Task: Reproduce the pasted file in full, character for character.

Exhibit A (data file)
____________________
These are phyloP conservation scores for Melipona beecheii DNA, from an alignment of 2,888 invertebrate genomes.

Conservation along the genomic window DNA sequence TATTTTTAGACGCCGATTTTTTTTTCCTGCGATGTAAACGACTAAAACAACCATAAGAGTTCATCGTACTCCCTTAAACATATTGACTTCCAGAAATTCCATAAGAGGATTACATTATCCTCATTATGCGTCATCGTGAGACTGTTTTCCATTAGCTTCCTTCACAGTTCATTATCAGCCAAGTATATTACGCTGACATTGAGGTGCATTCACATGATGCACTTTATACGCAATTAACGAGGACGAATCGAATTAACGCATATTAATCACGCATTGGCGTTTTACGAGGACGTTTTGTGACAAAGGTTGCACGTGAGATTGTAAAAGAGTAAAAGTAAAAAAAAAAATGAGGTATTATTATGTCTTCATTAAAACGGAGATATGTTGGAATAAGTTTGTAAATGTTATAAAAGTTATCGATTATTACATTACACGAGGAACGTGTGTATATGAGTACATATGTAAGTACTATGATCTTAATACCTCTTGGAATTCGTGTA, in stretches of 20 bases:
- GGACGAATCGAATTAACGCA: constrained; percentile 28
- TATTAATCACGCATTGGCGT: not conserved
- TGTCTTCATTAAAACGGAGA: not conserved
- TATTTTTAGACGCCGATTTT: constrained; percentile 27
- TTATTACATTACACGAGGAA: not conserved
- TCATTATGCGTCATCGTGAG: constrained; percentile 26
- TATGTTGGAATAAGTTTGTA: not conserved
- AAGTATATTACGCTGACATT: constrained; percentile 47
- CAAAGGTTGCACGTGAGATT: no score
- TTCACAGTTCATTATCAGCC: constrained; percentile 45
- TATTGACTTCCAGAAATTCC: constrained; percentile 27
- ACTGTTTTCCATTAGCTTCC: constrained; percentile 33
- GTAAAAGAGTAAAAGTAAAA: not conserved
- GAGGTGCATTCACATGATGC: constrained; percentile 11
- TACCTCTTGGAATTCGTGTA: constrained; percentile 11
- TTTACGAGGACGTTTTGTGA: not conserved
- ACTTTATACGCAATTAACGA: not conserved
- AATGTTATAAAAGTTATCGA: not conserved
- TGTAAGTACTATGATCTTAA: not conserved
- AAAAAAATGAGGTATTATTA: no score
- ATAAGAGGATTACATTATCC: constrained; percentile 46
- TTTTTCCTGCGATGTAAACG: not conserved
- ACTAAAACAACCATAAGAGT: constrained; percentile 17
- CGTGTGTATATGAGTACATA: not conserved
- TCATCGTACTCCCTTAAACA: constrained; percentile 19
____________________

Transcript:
These are phyloP conservation scores for Melipona beecheii DNA, from an alignment of 2,888 invertebrate genomes.

Conservation along the genomic window DNA sequence TATTTTTAGACGCCGATTTTTTTTTCCTGCGATGTAAACGACTAAAACAACCATAAGAGTTCATCGTACTCCCTTAAACATATTGACTTCCAGAAATTCCATAAGAGGATTACATTATCCTCATTATGCGTCATCGTGAGACTGTTTTCCATTAGCTTCCTTCACAGTTCATTATCAGCCAAGTATATTACGCTGACATTGAGGTGCATTCACATGATGCACTTTATACGCAATTAACGAGGACGAATCGAATTAACGCATATTAATCACGCATTGGCGTTTTACGAGGACGTTTTGTGACAAAGGTTGCACGTGAGATTGTAAAAGAGTAAAAGTAAAAAAAAAAATGAGGTATTATTATGTCTTCATTAAAACGGAGATATGTTGGAATAAGTTTGTAAATGTTATAAAAGTTATCGATTATTACATTACACGAGGAACGTGTGTATATGAGTACATATGTAAGTACTATGATCTTAATACCTCTTGGAATTCGTGTA, in stretches of 20 bases:
- GGACGAATCGAATTAACGCA: constrained; percentile 28
- TATTAATCACGCATTGGCGT: not conserved
- TGTCTTCATTAAAACGGAGA: not conserved
- TATTTTTAGACGCCGATTTT: constrained; percentile 27
- TTATTACATTACACGAGGAA: not conserved
- TCATTATGCGTCATCGTGAG: constrained; percentile 26
- TATGTTGGAATAAGTTTGTA: not conserved
- AAGTATATTACGCTGACATT: constrained; percentile 47
- CAAAGGTTGCACGTGAGATT: no score
- TTCACAGTTCATTATCAGCC: constrained; percentile 45
- TATTGACTTCCAGAAATTCC: constrained; percentile 27
- ACTGTTTTCCATTAGCTTCC: constrained; percentile 33
- GTAAAAGAGTAAAAGTAAAA: not conserved
- GAGGTGCATTCACATGATGC: constrained; percentile 11
- TACCTCTTGGAATTCGTGTA: constrained; percentile 11
- TTTACGAGGACGTTTTGTGA: not conserved
- ACTTTATACGCAATTAACGA: not conserved
- AATGTTATAAAAGTTATCGA: not conserved
- TGTAAGTACTATGATCTTAA: not conserved
- AAAAAAATGAGGTATTATTA: no score
- ATAAGAGGATTACATTATCC: constrained; percentile 46
- TTTTTCCTGCGATGTAAACG: not conserved
- ACTAAAACAACCATAAGAGT: constrained; percentile 17
- CGTGTGTATATGAGTACATA: not conserved
- TCATCGTACTCCCTTAAACA: constrained; percentile 19